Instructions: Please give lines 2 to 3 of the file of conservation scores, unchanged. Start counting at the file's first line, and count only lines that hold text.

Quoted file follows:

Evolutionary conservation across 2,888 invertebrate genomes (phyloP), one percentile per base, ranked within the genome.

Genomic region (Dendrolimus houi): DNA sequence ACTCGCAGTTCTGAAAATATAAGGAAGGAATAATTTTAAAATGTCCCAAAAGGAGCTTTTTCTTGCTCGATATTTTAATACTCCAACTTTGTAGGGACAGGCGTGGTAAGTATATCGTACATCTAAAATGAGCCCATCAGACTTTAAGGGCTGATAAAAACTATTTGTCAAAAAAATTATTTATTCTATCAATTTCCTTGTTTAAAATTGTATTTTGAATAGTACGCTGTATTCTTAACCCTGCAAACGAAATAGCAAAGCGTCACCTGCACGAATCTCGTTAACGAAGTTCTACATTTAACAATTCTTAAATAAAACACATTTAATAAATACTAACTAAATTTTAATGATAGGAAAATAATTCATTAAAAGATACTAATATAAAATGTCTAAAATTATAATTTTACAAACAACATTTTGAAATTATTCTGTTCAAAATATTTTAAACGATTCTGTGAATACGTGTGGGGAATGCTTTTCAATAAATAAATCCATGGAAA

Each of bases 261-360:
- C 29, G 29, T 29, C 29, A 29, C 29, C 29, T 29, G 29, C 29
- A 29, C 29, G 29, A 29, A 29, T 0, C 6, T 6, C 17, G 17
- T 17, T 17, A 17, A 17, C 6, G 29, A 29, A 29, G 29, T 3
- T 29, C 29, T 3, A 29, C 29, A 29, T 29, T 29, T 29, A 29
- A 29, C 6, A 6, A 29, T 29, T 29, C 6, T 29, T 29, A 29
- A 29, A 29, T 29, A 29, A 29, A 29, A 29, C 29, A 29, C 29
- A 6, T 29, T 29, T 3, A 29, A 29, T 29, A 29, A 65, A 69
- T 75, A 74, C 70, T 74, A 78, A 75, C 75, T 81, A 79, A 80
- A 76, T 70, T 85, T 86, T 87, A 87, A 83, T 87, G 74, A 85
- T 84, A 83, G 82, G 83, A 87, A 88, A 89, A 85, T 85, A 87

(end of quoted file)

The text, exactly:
Genomic region (Dendrolimus houi): DNA sequence ACTCGCAGTTCTGAAAATATAAGGAAGGAATAATTTTAAAATGTCCCAAAAGGAGCTTTTTCTTGCTCGATATTTTAATACTCCAACTTTGTAGGGACAGGCGTGGTAAGTATATCGTACATCTAAAATGAGCCCATCAGACTTTAAGGGCTGATAAAAACTATTTGTCAAAAAAATTATTTATTCTATCAATTTCCTTGTTTAAAATTGTATTTTGAATAGTACGCTGTATTCTTAACCCTGCAAACGAAATAGCAAAGCGTCACCTGCACGAATCTCGTTAACGAAGTTCTACATTTAACAATTCTTAAATAAAACACATTTAATAAATACTAACTAAATTTTAATGATAGGAAAATAATTCATTAAAAGATACTAATATAAAATGTCTAAAATTATAATTTTACAAACAACATTTTGAAATTATTCTGTTCAAAATATTTTAAACGATTCTGTGAATACGTGTGGGGAATGCTTTTCAATAAATAAATCCATGGAAA

Each of bases 261-360: